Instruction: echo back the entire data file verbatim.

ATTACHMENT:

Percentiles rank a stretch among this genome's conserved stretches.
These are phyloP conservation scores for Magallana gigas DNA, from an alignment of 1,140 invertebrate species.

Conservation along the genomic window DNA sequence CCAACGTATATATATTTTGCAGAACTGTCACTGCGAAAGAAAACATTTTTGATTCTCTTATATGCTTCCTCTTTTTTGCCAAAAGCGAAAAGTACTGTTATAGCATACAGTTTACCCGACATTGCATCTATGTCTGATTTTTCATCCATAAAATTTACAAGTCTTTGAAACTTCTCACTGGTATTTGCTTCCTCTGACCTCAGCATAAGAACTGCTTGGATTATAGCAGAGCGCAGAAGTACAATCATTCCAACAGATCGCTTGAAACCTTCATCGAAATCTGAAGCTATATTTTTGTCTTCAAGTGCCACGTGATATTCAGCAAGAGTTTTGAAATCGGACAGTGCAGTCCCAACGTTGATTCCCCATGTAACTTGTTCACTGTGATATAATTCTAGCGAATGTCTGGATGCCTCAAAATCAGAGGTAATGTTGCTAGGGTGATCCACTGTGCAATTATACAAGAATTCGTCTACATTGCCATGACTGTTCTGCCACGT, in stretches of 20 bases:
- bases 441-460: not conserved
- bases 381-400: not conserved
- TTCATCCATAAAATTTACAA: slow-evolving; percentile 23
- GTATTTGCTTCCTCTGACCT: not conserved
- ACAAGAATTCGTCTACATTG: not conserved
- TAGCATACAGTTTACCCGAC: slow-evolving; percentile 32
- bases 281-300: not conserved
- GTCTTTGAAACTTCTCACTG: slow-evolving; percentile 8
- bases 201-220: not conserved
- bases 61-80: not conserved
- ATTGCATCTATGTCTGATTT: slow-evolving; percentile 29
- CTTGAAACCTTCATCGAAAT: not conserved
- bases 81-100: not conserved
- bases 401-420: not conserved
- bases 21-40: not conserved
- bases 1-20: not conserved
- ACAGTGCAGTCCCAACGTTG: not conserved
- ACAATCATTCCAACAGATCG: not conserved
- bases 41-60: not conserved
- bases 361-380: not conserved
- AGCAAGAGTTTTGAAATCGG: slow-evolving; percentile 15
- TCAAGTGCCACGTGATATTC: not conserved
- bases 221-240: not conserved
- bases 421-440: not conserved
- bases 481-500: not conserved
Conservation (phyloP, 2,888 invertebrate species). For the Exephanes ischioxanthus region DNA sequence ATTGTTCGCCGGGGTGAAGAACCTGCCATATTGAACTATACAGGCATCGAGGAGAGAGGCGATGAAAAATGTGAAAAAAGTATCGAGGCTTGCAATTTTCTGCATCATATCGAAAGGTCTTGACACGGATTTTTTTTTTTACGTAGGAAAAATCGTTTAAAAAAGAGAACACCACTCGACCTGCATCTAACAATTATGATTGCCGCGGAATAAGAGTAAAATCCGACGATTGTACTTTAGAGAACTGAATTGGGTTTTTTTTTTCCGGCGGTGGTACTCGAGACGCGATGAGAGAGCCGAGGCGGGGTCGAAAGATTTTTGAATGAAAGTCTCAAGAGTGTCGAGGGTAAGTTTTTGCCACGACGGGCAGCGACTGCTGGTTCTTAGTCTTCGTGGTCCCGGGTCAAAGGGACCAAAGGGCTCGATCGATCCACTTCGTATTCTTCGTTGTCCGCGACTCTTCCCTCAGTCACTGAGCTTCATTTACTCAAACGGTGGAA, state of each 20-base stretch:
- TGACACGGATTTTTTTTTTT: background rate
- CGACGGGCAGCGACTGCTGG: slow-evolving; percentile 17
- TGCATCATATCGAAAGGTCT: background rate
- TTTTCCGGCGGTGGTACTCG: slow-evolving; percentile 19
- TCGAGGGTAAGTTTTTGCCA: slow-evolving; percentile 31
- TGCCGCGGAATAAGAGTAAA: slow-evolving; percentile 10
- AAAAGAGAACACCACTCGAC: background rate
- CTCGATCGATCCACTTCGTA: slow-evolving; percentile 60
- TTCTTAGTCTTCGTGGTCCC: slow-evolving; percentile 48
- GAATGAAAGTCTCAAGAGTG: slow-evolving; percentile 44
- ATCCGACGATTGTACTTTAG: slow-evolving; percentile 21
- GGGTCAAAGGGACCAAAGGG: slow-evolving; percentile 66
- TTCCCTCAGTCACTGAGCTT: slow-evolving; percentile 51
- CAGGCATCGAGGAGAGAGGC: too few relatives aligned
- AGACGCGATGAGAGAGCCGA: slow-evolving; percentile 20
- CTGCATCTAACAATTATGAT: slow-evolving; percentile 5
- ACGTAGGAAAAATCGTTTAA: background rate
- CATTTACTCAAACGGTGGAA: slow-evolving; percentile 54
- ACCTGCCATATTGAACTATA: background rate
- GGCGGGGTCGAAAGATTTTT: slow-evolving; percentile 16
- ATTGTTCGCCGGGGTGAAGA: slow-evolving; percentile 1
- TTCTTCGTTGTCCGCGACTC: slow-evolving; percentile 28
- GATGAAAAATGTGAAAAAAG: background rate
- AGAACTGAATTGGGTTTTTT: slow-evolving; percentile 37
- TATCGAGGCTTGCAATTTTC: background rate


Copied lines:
Percentiles rank a stretch among this genome's conserved stretches.
These are phyloP conservation scores for Magallana gigas DNA, from an alignment of 1,140 invertebrate species.

Conservation along the genomic window DNA sequence CCAACGTATATATATTTTGCAGAACTGTCACTGCGAAAGAAAACATTTTTGATTCTCTTATATGCTTCCTCTTTTTTGCCAAAAGCGAAAAGTACTGTTATAGCATACAGTTTACCCGACATTGCATCTATGTCTGATTTTTCATCCATAAAATTTACAAGTCTTTGAAACTTCTCACTGGTATTTGCTTCCTCTGACCTCAGCATAAGAACTGCTTGGATTATAGCAGAGCGCAGAAGTACAATCATTCCAACAGATCGCTTGAAACCTTCATCGAAATCTGAAGCTATATTTTTGTCTTCAAGTGCCACGTGATATTCAGCAAGAGTTTTGAAATCGGACAGTGCAGTCCCAACGTTGATTCCCCATGTAACTTGTTCACTGTGATATAATTCTAGCGAATGTCTGGATGCCTCAAAATCAGAGGTAATGTTGCTAGGGTGATCCACTGTGCAATTATACAAGAATTCGTCTACATTGCCATGACTGTTCTGCCACGT, in stretches of 20 bases:
- bases 441-460: not conserved
- bases 381-400: not conserved
- TTCATCCATAAAATTTACAA: slow-evolving; percentile 23
- GTATTTGCTTCCTCTGACCT: not conserved
- ACAAGAATTCGTCTACATTG: not conserved
- TAGCATACAGTTTACCCGAC: slow-evolving; percentile 32
- bases 281-300: not conserved
- GTCTTTGAAACTTCTCACTG: slow-evolving; percentile 8
- bases 201-220: not conserved
- bases 61-80: not conserved
- ATTGCATCTATGTCTGATTT: slow-evolving; percentile 29
- CTTGAAACCTTCATCGAAAT: not conserved
- bases 81-100: not conserved
- bases 401-420: not conserved
- bases 21-40: not conserved
- bases 1-20: not conserved
- ACAGTGCAGTCCCAACGTTG: not conserved
- ACAATCATTCCAACAGATCG: not conserved
- bases 41-60: not conserved
- bases 361-380: not conserved
- AGCAAGAGTTTTGAAATCGG: slow-evolving; percentile 15
- TCAAGTGCCACGTGATATTC: not conserved
- bases 221-240: not conserved
- bases 421-440: not conserved
- bases 481-500: not conserved
Conservation (phyloP, 2,888 invertebrate species). For the Exephanes ischioxanthus region DNA sequence ATTGTTCGCCGGGGTGAAGAACCTGCCATATTGAACTATACAGGCATCGAGGAGAGAGGCGATGAAAAATGTGAAAAAAGTATCGAGGCTTGCAATTTTCTGCATCATATCGAAAGGTCTTGACACGGATTTTTTTTTTTACGTAGGAAAAATCGTTTAAAAAAGAGAACACCACTCGACCTGCATCTAACAATTATGATTGCCGCGGAATAAGAGTAAAATCCGACGATTGTACTTTAGAGAACTGAATTGGGTTTTTTTTTTCCGGCGGTGGTACTCGAGACGCGATGAGAGAGCCGAGGCGGGGTCGAAAGATTTTTGAATGAAAGTCTCAAGAGTGTCGAGGGTAAGTTTTTGCCACGACGGGCAGCGACTGCTGGTTCTTAGTCTTCGTGGTCCCGGGTCAAAGGGACCAAAGGGCTCGATCGATCCACTTCGTATTCTTCGTTGTCCGCGACTCTTCCCTCAGTCACTGAGCTTCATTTACTCAAACGGTGGAA, state of each 20-base stretch:
- TGACACGGATTTTTTTTTTT: background rate
- CGACGGGCAGCGACTGCTGG: slow-evolving; percentile 17
- TGCATCATATCGAAAGGTCT: background rate
- TTTTCCGGCGGTGGTACTCG: slow-evolving; percentile 19
- TCGAGGGTAAGTTTTTGCCA: slow-evolving; percentile 31
- TGCCGCGGAATAAGAGTAAA: slow-evolving; percentile 10
- AAAAGAGAACACCACTCGAC: background rate
- CTCGATCGATCCACTTCGTA: slow-evolving; percentile 60
- TTCTTAGTCTTCGTGGTCCC: slow-evolving; percentile 48
- GAATGAAAGTCTCAAGAGTG: slow-evolving; percentile 44
- ATCCGACGATTGTACTTTAG: slow-evolving; percentile 21
- GGGTCAAAGGGACCAAAGGG: slow-evolving; percentile 66
- TTCCCTCAGTCACTGAGCTT: slow-evolving; percentile 51
- CAGGCATCGAGGAGAGAGGC: too few relatives aligned
- AGACGCGATGAGAGAGCCGA: slow-evolving; percentile 20
- CTGCATCTAACAATTATGAT: slow-evolving; percentile 5
- ACGTAGGAAAAATCGTTTAA: background rate
- CATTTACTCAAACGGTGGAA: slow-evolving; percentile 54
- ACCTGCCATATTGAACTATA: background rate
- GGCGGGGTCGAAAGATTTTT: slow-evolving; percentile 16
- ATTGTTCGCCGGGGTGAAGA: slow-evolving; percentile 1
- TTCTTCGTTGTCCGCGACTC: slow-evolving; percentile 28
- GATGAAAAATGTGAAAAAAG: background rate
- AGAACTGAATTGGGTTTTTT: slow-evolving; percentile 37
- TATCGAGGCTTGCAATTTTC: background rate